This episode was recorded on the country of the Gadigal people of the Eora nation. We pay our respects to Elder's past and present. Always was. Always will be. This episode discusses particular issues involving sexual assault. If you need support at any time, you can contact 1800 respect on 1-800-737-7322 or visit one 1800respect.org.au. You can also contact the New South Wales sexual violence helpline or the men's referral service. We'll put these details in more in the show notes for this episode. You may have heard of the phrase affirmative consent laws lately, maybe even since last year, these sexual consent reforms were passed by New South Wales parliament in 2021. And then they are in effect as of the first of June 2022. But what are these laws all about? And what do they mean for you who may be assisting your clients or community group? My name is Yasmine and this is law for community workers on the go. A podcast for community and health workers. In this special shortcut episode, I sit down with Julianne Elliot. Julianne is a senior solicitor at Legal Aid New South Wales who specializes in educating young people about the law, Julianne provides an overview of the key aspects of the reforms, her experience working with young people, and what community workers can do to learn more. Thank you so much for joining me on the podcast today, Julianne, these new consent laws are sometimes referred to as affirmative consent laws. Can you tell our listeners about affirmative consent? What does it mean?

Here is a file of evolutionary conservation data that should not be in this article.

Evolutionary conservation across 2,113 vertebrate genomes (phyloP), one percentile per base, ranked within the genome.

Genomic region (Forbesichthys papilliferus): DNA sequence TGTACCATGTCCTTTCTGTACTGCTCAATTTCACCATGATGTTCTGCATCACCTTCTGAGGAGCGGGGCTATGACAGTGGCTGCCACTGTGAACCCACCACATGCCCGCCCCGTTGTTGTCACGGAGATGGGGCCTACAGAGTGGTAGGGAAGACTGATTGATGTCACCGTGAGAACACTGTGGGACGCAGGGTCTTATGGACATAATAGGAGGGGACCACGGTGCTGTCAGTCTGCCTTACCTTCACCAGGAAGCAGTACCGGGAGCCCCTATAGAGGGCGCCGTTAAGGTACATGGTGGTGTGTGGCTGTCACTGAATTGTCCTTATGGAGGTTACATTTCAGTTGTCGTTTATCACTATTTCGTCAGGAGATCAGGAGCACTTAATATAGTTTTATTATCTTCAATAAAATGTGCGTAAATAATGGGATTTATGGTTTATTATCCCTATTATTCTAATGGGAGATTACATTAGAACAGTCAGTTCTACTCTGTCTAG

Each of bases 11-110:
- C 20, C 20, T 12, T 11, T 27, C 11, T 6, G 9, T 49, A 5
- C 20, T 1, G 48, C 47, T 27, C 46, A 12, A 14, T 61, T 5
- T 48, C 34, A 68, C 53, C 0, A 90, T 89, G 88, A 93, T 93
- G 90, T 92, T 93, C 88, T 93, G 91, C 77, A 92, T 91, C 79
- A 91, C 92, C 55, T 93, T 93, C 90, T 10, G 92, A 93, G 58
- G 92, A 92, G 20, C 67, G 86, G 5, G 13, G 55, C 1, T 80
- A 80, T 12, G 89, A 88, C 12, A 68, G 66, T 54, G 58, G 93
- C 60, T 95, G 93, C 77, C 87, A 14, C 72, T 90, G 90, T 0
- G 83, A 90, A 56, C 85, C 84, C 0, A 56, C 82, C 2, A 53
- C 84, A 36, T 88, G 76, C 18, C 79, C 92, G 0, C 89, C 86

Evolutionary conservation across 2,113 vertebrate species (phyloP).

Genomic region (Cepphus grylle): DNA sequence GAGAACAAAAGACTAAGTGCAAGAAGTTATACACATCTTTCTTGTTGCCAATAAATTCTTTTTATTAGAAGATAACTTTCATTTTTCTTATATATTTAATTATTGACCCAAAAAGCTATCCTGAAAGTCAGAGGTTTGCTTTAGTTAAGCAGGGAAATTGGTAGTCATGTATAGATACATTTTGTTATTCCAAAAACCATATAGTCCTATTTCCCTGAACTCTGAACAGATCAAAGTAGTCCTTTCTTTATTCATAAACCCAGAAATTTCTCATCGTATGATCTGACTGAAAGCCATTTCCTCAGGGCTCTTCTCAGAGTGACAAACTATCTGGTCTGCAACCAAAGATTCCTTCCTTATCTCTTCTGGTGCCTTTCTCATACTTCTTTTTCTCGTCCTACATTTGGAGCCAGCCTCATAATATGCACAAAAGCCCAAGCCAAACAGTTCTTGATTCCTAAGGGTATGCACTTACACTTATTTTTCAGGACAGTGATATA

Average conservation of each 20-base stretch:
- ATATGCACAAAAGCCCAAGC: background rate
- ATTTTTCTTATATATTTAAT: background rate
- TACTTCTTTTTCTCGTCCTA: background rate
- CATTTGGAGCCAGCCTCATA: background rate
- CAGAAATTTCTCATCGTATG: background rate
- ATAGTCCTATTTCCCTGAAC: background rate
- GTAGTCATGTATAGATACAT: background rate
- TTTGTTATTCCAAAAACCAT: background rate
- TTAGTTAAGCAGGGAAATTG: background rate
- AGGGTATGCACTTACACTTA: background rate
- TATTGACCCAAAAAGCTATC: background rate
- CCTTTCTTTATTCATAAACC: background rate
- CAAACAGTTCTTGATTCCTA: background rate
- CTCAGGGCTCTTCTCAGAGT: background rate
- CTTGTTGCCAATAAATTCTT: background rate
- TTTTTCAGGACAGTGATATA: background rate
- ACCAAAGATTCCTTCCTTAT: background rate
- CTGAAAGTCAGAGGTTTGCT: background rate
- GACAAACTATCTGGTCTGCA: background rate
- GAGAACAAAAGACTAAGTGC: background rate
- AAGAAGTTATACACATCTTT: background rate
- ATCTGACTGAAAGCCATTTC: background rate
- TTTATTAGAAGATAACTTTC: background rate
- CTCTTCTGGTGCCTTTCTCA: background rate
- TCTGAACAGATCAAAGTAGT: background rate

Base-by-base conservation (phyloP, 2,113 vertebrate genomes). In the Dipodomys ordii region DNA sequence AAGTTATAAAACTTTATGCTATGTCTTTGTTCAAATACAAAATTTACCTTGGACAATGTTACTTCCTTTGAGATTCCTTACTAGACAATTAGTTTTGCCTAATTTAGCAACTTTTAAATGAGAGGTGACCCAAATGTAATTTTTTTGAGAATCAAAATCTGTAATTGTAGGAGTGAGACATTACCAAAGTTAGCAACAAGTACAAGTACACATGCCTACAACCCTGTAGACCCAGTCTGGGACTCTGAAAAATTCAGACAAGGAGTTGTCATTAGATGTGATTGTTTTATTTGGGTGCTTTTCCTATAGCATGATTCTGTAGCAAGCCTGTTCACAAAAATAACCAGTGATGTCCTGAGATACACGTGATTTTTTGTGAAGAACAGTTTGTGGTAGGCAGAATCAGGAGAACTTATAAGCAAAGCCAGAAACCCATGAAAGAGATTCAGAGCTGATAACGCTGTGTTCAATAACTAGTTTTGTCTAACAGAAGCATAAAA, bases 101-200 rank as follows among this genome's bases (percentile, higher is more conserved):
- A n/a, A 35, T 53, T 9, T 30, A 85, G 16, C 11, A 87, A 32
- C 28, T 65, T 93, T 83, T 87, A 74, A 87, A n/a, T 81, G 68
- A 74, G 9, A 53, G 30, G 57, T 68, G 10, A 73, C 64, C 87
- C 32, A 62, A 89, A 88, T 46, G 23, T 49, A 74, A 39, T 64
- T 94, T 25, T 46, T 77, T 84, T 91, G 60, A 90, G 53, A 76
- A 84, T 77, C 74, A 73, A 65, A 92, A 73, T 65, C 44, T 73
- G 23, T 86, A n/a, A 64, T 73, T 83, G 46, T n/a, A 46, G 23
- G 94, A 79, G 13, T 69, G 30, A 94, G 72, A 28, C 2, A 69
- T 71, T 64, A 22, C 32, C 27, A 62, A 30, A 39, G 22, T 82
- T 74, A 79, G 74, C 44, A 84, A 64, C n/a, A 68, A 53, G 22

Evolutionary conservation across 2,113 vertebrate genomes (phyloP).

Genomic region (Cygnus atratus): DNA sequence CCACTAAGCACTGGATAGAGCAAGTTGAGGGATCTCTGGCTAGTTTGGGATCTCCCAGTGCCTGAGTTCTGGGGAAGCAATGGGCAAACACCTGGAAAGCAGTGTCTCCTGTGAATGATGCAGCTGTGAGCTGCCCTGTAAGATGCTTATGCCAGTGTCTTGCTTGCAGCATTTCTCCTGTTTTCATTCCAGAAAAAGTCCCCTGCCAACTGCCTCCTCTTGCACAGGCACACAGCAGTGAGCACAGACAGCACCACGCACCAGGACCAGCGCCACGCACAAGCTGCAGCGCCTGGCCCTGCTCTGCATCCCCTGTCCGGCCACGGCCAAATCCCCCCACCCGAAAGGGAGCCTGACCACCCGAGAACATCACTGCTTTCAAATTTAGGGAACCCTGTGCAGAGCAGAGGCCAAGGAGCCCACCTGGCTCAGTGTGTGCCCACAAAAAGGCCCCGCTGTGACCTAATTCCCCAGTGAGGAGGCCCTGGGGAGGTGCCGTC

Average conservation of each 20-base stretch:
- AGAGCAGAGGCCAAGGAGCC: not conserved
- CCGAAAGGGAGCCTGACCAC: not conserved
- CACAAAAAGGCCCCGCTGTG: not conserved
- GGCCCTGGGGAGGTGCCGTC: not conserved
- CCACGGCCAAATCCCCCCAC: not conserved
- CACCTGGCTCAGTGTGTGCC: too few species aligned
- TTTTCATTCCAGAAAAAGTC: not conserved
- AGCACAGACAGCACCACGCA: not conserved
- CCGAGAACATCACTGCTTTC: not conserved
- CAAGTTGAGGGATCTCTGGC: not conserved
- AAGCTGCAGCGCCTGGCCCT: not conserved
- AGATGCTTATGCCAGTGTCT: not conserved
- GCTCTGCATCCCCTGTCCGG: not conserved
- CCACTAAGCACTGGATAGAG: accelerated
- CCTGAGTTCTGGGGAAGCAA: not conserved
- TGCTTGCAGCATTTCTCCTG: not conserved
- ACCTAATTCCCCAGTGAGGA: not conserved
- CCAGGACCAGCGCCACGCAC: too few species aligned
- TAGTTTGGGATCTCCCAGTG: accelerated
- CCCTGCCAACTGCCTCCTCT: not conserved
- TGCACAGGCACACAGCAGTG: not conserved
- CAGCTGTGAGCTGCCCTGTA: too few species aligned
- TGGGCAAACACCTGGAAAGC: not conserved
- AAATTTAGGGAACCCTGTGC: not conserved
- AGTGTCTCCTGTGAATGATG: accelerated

Well, that's a really great question to start off with, because it's the heart of the matter, really, of the changes. Affirmative consent is basically a situation where you cannot assume that somebody's consenting to sex or sexual activity like kissing or touching. Just because they haven't actually said no, you have to ask them, you have to check in. Communication is key with this new law. If they haven't said anything, you have to check in. Basically, what we're looking for is really good communication between people, and we'll be able to stick to the law.